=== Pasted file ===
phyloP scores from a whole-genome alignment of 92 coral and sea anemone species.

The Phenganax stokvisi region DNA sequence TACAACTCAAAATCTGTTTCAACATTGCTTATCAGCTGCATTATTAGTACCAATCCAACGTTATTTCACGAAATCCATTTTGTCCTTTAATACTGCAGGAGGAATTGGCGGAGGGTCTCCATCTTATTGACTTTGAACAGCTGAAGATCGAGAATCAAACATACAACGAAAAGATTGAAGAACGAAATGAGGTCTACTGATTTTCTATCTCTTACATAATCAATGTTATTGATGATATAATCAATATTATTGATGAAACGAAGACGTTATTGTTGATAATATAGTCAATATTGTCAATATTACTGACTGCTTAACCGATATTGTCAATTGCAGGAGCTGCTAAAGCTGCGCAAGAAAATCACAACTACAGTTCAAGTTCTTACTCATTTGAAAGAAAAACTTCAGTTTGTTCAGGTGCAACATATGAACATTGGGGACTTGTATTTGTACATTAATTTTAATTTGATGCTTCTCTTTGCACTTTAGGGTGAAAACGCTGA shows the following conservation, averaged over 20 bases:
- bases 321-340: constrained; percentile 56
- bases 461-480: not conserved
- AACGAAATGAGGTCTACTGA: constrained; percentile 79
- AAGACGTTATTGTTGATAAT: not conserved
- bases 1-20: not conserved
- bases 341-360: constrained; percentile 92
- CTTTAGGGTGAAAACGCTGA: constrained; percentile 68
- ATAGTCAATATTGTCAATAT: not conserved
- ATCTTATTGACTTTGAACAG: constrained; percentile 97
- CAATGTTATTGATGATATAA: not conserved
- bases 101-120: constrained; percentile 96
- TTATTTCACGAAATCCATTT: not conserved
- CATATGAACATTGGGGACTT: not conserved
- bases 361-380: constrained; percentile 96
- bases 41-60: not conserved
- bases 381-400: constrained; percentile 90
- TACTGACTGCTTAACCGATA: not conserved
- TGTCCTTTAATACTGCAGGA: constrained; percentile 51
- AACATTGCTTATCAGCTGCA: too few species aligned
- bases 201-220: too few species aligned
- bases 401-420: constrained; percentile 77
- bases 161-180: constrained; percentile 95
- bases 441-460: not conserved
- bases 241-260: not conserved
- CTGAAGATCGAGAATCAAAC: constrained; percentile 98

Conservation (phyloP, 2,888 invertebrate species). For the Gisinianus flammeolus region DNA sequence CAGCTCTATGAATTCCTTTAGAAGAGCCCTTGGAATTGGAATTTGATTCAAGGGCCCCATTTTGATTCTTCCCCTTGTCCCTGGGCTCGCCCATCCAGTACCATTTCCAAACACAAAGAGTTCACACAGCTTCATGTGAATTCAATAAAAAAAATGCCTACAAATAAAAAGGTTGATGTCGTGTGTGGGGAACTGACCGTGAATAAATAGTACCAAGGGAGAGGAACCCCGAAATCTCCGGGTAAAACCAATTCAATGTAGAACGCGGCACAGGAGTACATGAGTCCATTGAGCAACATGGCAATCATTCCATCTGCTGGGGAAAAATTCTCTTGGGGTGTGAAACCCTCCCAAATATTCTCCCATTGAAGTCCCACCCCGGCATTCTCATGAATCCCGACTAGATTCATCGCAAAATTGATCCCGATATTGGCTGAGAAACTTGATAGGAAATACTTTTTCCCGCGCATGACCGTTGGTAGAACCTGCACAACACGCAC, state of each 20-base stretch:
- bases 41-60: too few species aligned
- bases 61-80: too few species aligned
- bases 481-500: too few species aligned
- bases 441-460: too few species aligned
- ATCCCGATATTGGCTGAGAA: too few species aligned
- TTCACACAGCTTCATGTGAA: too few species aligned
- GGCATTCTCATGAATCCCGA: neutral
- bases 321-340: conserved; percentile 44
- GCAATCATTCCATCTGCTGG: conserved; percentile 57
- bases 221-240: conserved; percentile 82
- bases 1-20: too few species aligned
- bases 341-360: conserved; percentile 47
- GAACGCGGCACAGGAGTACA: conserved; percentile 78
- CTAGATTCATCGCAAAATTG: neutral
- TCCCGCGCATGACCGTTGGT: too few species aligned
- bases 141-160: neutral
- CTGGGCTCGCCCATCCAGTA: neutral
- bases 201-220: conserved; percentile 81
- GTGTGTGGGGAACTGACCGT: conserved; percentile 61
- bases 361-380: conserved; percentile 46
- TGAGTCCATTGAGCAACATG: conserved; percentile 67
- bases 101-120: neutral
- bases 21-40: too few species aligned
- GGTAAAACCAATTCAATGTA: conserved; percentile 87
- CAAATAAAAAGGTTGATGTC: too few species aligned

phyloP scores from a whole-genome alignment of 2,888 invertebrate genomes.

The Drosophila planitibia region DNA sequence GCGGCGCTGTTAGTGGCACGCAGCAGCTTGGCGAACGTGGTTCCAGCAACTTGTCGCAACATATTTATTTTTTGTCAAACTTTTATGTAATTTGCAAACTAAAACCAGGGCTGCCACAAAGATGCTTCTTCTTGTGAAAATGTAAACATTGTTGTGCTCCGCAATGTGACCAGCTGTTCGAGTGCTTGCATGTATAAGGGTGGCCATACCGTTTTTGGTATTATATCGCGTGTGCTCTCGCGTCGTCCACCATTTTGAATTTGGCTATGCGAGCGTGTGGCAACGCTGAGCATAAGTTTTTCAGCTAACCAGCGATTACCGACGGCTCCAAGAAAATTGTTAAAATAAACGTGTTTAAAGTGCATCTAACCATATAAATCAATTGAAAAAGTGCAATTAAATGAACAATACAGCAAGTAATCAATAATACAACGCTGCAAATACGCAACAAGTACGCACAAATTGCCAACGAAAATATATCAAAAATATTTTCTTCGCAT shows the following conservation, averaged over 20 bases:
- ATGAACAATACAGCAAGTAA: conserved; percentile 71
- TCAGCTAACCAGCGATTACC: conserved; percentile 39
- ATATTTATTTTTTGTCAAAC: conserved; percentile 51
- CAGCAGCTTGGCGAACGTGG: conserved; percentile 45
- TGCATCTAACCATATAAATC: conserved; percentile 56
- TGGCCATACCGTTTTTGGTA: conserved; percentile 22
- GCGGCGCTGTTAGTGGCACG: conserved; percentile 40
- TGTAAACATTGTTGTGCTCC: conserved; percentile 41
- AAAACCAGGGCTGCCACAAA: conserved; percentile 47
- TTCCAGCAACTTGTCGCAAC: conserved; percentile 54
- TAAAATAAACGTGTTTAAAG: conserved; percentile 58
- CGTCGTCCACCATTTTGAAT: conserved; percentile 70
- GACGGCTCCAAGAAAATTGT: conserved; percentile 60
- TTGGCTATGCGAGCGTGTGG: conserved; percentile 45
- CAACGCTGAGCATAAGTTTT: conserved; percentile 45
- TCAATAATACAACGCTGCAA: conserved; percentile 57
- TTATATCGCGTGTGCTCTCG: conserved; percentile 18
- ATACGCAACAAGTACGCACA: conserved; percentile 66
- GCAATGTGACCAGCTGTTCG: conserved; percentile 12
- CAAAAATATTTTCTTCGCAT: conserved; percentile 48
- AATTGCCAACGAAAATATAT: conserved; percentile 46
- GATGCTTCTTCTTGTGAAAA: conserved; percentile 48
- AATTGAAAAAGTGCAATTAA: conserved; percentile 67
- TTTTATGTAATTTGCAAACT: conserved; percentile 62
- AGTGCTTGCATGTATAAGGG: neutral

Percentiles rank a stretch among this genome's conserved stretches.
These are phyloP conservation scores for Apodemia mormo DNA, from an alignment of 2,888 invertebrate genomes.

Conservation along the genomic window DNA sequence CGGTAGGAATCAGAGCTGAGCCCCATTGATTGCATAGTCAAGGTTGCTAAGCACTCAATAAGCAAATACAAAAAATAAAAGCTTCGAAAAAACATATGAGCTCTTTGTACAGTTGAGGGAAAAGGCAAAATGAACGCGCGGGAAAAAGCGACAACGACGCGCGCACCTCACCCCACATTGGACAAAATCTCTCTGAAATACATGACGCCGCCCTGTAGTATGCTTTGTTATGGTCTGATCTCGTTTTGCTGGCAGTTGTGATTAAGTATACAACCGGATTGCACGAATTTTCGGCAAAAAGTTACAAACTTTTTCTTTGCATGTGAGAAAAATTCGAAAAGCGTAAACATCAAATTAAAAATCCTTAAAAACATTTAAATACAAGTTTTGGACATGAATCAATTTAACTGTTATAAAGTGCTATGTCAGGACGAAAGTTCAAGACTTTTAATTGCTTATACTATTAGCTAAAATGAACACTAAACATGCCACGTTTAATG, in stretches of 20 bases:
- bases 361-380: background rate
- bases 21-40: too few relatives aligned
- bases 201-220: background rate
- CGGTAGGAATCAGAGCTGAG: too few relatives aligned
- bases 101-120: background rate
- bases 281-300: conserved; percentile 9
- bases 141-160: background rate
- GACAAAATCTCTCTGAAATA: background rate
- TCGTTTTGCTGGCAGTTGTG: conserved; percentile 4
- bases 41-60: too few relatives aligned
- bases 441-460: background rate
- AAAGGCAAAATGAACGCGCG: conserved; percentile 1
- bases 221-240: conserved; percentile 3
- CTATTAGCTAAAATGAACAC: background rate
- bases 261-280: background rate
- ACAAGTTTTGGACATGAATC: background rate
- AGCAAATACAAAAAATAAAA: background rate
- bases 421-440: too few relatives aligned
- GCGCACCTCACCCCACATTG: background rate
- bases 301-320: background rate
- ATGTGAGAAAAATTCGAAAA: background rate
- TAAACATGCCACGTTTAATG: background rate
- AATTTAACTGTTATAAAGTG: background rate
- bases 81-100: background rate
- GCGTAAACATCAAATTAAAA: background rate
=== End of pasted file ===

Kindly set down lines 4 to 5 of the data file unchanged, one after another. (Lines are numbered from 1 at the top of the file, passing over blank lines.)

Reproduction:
- bases 461-480: not conserved
- AACGAAATGAGGTCTACTGA: constrained; percentile 79